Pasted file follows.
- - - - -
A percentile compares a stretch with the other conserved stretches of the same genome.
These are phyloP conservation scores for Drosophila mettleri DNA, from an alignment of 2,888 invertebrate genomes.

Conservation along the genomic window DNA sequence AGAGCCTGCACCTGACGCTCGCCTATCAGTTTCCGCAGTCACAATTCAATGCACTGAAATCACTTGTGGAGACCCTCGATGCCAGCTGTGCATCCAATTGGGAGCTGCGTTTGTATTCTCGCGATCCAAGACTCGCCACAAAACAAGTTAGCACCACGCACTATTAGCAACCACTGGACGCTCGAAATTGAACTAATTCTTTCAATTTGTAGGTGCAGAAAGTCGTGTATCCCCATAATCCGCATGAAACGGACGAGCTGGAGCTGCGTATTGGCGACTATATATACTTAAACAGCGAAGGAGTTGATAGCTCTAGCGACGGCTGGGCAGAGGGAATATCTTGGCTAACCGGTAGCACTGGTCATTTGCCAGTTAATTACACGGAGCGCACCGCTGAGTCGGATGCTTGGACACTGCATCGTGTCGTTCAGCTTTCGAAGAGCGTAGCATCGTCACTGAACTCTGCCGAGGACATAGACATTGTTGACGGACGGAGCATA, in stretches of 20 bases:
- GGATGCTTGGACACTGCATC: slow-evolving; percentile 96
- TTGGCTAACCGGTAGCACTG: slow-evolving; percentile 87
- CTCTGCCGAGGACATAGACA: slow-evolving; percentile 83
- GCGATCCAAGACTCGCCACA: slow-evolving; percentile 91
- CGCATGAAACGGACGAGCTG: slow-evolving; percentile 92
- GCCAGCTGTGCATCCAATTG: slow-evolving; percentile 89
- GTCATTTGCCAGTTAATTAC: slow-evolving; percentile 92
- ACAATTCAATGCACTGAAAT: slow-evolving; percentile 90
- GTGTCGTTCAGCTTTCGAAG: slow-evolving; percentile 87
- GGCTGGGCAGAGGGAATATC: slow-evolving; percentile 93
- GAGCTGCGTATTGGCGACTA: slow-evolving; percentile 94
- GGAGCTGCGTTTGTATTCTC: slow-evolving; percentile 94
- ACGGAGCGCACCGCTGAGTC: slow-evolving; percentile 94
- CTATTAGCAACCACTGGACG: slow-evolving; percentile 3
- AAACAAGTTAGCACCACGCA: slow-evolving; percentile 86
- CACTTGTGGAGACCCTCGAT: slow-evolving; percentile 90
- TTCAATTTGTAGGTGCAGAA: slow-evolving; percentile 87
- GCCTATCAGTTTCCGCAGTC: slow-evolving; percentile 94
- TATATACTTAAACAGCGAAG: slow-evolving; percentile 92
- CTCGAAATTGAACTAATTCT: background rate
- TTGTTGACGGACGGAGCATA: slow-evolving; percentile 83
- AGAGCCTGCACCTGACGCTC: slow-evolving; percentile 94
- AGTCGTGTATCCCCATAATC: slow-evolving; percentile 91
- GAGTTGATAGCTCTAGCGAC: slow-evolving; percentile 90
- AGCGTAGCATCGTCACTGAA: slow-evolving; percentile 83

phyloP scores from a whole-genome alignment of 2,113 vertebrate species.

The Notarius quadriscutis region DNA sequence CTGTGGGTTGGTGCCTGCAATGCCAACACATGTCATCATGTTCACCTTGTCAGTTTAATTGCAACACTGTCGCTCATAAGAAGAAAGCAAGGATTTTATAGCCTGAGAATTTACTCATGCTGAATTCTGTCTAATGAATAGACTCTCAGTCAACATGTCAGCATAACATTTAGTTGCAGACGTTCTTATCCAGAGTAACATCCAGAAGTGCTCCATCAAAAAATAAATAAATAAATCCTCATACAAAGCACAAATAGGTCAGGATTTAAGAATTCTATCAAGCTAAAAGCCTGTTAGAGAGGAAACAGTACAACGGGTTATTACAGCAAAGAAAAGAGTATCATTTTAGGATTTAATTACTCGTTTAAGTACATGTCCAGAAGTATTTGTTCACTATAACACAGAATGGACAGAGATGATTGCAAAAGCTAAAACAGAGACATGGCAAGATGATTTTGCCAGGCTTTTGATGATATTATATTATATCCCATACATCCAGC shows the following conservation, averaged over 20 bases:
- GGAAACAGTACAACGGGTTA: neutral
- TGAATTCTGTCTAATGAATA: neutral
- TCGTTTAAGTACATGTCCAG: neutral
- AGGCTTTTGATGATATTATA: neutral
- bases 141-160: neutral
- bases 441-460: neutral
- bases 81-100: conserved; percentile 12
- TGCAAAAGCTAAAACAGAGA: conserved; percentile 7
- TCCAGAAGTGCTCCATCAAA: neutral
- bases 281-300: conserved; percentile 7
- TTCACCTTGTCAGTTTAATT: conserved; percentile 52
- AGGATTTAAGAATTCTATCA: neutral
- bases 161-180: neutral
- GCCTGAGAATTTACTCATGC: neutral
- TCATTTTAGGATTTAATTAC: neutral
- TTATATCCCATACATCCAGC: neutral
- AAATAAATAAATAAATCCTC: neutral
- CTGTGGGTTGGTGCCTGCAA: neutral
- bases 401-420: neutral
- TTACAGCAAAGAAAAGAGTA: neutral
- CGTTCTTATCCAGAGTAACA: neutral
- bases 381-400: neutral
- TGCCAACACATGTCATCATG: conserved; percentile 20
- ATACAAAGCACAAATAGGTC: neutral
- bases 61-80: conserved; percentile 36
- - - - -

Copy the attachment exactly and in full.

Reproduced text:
A percentile compares a stretch with the other conserved stretches of the same genome.
These are phyloP conservation scores for Drosophila mettleri DNA, from an alignment of 2,888 invertebrate genomes.

Conservation along the genomic window DNA sequence AGAGCCTGCACCTGACGCTCGCCTATCAGTTTCCGCAGTCACAATTCAATGCACTGAAATCACTTGTGGAGACCCTCGATGCCAGCTGTGCATCCAATTGGGAGCTGCGTTTGTATTCTCGCGATCCAAGACTCGCCACAAAACAAGTTAGCACCACGCACTATTAGCAACCACTGGACGCTCGAAATTGAACTAATTCTTTCAATTTGTAGGTGCAGAAAGTCGTGTATCCCCATAATCCGCATGAAACGGACGAGCTGGAGCTGCGTATTGGCGACTATATATACTTAAACAGCGAAGGAGTTGATAGCTCTAGCGACGGCTGGGCAGAGGGAATATCTTGGCTAACCGGTAGCACTGGTCATTTGCCAGTTAATTACACGGAGCGCACCGCTGAGTCGGATGCTTGGACACTGCATCGTGTCGTTCAGCTTTCGAAGAGCGTAGCATCGTCACTGAACTCTGCCGAGGACATAGACATTGTTGACGGACGGAGCATA, in stretches of 20 bases:
- GGATGCTTGGACACTGCATC: slow-evolving; percentile 96
- TTGGCTAACCGGTAGCACTG: slow-evolving; percentile 87
- CTCTGCCGAGGACATAGACA: slow-evolving; percentile 83
- GCGATCCAAGACTCGCCACA: slow-evolving; percentile 91
- CGCATGAAACGGACGAGCTG: slow-evolving; percentile 92
- GCCAGCTGTGCATCCAATTG: slow-evolving; percentile 89
- GTCATTTGCCAGTTAATTAC: slow-evolving; percentile 92
- ACAATTCAATGCACTGAAAT: slow-evolving; percentile 90
- GTGTCGTTCAGCTTTCGAAG: slow-evolving; percentile 87
- GGCTGGGCAGAGGGAATATC: slow-evolving; percentile 93
- GAGCTGCGTATTGGCGACTA: slow-evolving; percentile 94
- GGAGCTGCGTTTGTATTCTC: slow-evolving; percentile 94
- ACGGAGCGCACCGCTGAGTC: slow-evolving; percentile 94
- CTATTAGCAACCACTGGACG: slow-evolving; percentile 3
- AAACAAGTTAGCACCACGCA: slow-evolving; percentile 86
- CACTTGTGGAGACCCTCGAT: slow-evolving; percentile 90
- TTCAATTTGTAGGTGCAGAA: slow-evolving; percentile 87
- GCCTATCAGTTTCCGCAGTC: slow-evolving; percentile 94
- TATATACTTAAACAGCGAAG: slow-evolving; percentile 92
- CTCGAAATTGAACTAATTCT: background rate
- TTGTTGACGGACGGAGCATA: slow-evolving; percentile 83
- AGAGCCTGCACCTGACGCTC: slow-evolving; percentile 94
- AGTCGTGTATCCCCATAATC: slow-evolving; percentile 91
- GAGTTGATAGCTCTAGCGAC: slow-evolving; percentile 90
- AGCGTAGCATCGTCACTGAA: slow-evolving; percentile 83

phyloP scores from a whole-genome alignment of 2,113 vertebrate species.

The Notarius quadriscutis region DNA sequence CTGTGGGTTGGTGCCTGCAATGCCAACACATGTCATCATGTTCACCTTGTCAGTTTAATTGCAACACTGTCGCTCATAAGAAGAAAGCAAGGATTTTATAGCCTGAGAATTTACTCATGCTGAATTCTGTCTAATGAATAGACTCTCAGTCAACATGTCAGCATAACATTTAGTTGCAGACGTTCTTATCCAGAGTAACATCCAGAAGTGCTCCATCAAAAAATAAATAAATAAATCCTCATACAAAGCACAAATAGGTCAGGATTTAAGAATTCTATCAAGCTAAAAGCCTGTTAGAGAGGAAACAGTACAACGGGTTATTACAGCAAAGAAAAGAGTATCATTTTAGGATTTAATTACTCGTTTAAGTACATGTCCAGAAGTATTTGTTCACTATAACACAGAATGGACAGAGATGATTGCAAAAGCTAAAACAGAGACATGGCAAGATGATTTTGCCAGGCTTTTGATGATATTATATTATATCCCATACATCCAGC shows the following conservation, averaged over 20 bases:
- GGAAACAGTACAACGGGTTA: neutral
- TGAATTCTGTCTAATGAATA: neutral
- TCGTTTAAGTACATGTCCAG: neutral
- AGGCTTTTGATGATATTATA: neutral
- bases 141-160: neutral
- bases 441-460: neutral
- bases 81-100: conserved; percentile 12
- TGCAAAAGCTAAAACAGAGA: conserved; percentile 7
- TCCAGAAGTGCTCCATCAAA: neutral
- bases 281-300: conserved; percentile 7
- TTCACCTTGTCAGTTTAATT: conserved; percentile 52
- AGGATTTAAGAATTCTATCA: neutral
- bases 161-180: neutral
- GCCTGAGAATTTACTCATGC: neutral
- TCATTTTAGGATTTAATTAC: neutral
- TTATATCCCATACATCCAGC: neutral
- AAATAAATAAATAAATCCTC: neutral
- CTGTGGGTTGGTGCCTGCAA: neutral
- bases 401-420: neutral
- TTACAGCAAAGAAAAGAGTA: neutral
- CGTTCTTATCCAGAGTAACA: neutral
- bases 381-400: neutral
- TGCCAACACATGTCATCATG: conserved; percentile 20
- ATACAAAGCACAAATAGGTC: neutral
- bases 61-80: conserved; percentile 36